That's an interesting question, Anthony. My friend Lyn and I were talking about that just last week, after a quick hike up Tiger Mountain (just east of Seattle) in the pouring rain and snow. Years ago, we would have been cold, soaked, and redolent of the smell of wet wool. As it was, we stayed pretty dry and comfortable, with very few light layers on. Pretty impressive.
A lot of gear development has been very evolutionary, with minor improvements made over many years. But clearly there have been a handful of innovations that changed the game the second they were introduced. I've thought about this for a bit, and my by-no-means-complete list would go like this:
Five Great Outdoor Innovations
1. Vibram soles
It's hard to believe that until the 1940s people more or less "made" their own climbing/hiking boot soles by nailing various hooks and knobs to the bottom of the boots. That all changed with the introduction of Vibram soles. They were developed by Italian climber Vitale Bramani as a reaction to the deaths of six of his friends, a tragedy he attributed to poor footwear. Vibram soles made it possible to hike and climb on all sorts of terrain easily and safely.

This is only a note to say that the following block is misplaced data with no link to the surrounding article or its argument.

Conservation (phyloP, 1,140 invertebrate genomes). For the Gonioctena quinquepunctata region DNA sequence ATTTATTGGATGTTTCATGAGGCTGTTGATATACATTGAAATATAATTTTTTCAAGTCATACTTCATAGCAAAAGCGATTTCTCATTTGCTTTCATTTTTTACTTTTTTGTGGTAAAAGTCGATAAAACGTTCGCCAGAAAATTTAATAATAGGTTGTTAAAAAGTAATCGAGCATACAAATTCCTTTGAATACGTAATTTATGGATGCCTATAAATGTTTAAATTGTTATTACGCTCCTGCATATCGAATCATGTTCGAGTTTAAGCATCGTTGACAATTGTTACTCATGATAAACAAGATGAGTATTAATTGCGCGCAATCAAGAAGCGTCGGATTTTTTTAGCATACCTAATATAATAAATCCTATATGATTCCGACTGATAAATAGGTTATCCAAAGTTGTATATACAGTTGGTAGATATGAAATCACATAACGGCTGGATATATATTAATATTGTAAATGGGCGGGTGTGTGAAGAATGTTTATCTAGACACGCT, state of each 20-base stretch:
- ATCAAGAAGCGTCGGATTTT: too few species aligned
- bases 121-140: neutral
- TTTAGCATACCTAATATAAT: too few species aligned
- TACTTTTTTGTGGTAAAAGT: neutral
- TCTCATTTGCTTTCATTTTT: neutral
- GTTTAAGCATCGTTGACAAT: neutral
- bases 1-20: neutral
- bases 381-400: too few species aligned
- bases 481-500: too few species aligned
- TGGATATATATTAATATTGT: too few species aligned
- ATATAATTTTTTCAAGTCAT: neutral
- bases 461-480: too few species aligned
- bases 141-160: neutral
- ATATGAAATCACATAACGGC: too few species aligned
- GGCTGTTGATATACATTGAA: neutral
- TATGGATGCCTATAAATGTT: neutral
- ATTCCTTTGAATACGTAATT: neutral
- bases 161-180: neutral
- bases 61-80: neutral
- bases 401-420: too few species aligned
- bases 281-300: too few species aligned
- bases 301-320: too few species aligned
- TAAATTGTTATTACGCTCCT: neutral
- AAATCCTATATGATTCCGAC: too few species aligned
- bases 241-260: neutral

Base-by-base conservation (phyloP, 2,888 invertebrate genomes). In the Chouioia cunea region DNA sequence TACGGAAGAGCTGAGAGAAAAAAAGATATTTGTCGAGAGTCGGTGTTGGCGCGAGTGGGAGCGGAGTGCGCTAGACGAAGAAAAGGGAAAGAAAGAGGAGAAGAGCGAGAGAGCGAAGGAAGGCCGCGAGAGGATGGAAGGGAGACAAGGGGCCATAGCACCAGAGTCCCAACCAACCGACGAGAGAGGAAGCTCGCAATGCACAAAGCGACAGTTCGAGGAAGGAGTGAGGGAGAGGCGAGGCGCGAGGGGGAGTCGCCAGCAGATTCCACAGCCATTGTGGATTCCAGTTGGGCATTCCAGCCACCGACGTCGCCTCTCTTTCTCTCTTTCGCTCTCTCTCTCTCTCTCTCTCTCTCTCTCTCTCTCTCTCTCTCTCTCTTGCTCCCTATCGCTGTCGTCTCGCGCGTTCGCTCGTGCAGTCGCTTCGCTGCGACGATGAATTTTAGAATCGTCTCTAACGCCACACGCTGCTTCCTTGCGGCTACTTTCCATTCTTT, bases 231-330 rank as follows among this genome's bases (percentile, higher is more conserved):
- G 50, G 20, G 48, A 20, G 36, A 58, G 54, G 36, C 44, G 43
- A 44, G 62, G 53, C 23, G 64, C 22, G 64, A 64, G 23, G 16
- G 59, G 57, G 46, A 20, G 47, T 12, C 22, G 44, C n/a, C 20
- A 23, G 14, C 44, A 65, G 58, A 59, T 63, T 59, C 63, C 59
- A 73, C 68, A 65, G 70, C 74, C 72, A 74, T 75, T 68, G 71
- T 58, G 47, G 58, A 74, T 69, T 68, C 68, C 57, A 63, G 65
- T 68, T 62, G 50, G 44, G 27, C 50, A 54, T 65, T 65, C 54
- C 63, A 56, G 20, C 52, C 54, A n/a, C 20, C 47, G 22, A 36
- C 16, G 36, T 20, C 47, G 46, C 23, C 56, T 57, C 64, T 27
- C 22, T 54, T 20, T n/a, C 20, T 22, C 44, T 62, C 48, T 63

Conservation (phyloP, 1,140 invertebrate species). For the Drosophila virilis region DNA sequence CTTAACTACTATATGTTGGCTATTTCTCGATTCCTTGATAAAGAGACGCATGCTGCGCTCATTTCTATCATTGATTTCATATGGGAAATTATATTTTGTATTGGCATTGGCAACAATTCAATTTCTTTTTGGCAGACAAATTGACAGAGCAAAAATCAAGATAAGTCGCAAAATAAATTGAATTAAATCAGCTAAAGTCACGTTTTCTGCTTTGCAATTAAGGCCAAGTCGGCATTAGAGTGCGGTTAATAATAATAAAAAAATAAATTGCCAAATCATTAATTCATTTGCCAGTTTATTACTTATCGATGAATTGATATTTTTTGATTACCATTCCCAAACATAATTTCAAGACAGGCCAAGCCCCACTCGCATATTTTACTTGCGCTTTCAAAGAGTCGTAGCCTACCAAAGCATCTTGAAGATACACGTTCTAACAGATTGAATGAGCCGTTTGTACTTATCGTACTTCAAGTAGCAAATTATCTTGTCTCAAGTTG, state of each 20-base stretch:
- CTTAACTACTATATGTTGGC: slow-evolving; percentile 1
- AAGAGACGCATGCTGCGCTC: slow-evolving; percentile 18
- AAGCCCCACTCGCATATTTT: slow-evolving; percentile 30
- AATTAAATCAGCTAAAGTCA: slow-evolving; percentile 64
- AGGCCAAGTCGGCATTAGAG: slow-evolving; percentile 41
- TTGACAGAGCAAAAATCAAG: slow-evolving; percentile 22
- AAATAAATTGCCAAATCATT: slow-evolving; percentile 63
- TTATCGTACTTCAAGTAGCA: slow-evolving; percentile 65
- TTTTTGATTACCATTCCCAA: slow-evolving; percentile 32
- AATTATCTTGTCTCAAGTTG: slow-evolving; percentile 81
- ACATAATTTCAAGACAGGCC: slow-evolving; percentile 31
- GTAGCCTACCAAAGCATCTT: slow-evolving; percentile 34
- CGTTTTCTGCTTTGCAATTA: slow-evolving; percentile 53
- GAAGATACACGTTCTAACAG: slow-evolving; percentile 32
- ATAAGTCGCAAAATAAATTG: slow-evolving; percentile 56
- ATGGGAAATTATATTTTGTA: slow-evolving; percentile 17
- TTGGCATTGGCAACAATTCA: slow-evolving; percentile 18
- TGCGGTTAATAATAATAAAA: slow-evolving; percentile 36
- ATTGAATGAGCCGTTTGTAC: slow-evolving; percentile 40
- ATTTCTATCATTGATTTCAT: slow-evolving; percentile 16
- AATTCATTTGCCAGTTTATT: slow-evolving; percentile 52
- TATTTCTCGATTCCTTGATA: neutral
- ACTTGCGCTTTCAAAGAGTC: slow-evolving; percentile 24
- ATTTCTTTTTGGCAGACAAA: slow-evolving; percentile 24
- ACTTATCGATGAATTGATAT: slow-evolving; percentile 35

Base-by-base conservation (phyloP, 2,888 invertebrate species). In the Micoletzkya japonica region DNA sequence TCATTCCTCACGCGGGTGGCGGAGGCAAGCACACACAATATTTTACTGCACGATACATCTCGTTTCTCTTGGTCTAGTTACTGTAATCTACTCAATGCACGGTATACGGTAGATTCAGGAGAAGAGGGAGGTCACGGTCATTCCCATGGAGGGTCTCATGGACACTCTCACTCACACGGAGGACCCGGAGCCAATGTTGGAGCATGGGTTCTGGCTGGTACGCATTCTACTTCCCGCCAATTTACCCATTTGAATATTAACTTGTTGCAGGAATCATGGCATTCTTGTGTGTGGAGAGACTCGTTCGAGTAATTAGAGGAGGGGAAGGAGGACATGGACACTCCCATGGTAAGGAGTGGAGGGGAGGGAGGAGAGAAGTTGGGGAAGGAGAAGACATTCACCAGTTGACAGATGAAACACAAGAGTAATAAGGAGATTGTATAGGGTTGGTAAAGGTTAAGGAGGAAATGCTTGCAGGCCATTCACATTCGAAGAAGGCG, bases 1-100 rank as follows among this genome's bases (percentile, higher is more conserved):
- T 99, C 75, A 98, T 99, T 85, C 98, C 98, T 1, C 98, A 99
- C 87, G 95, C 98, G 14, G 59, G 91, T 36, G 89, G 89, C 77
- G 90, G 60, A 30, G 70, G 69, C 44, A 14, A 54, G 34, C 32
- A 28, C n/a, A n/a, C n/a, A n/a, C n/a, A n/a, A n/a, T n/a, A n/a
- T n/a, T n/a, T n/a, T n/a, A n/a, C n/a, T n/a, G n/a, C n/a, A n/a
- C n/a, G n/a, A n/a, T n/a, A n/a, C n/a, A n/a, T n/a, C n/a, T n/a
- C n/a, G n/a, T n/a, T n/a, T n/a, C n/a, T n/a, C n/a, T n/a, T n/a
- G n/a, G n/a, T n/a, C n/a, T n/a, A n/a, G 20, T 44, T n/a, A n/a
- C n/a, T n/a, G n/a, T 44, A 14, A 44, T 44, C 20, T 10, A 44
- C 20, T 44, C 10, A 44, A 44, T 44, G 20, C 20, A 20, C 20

2. Closed-cell foam pads
Seriously, the humble blue "Ensolite" pads that became so ubiquitous in the 1970s were a huge step forward. Their insulating capabilities changed what it meant to be warm and comfortable when sleeping on snow and ice, and they opened up new possibilities as to where people could go.
Clothing has seen a lot of changes, but Gore-Tex probably is the biggest single thing to come along in recent decades. When it was patented in 1976, truly waterproof and comfortable rainwear was at last possible.
4. Kelty frame pack
Dick Kelty's aluminum-frame pack, first sold in the early 1950s, changed the pack game. It was light, comfortable, and rugged. Every pack sold since thenincluding internal-frame modelsowes something to it.
5. MSR Whisperlite Stove
I cut my outdoor-cooking teeth on the classic Svea 123, a stove that hasnt changed much since the early 1900s. They were hot, all right, but also hard to start, balky in cold temperatures, and noisy. MSR's Whisperlite, which came out 1984, was reliable, easy to use, and quiet. The woods haven't sounded the same since.
I'd like to hear from readers as to what they think has been an innovation in outdoor gear that "changed their life." Click on Ask the Gear Guy below and give me your thoughts. I'll compile them and post them in a few weeks.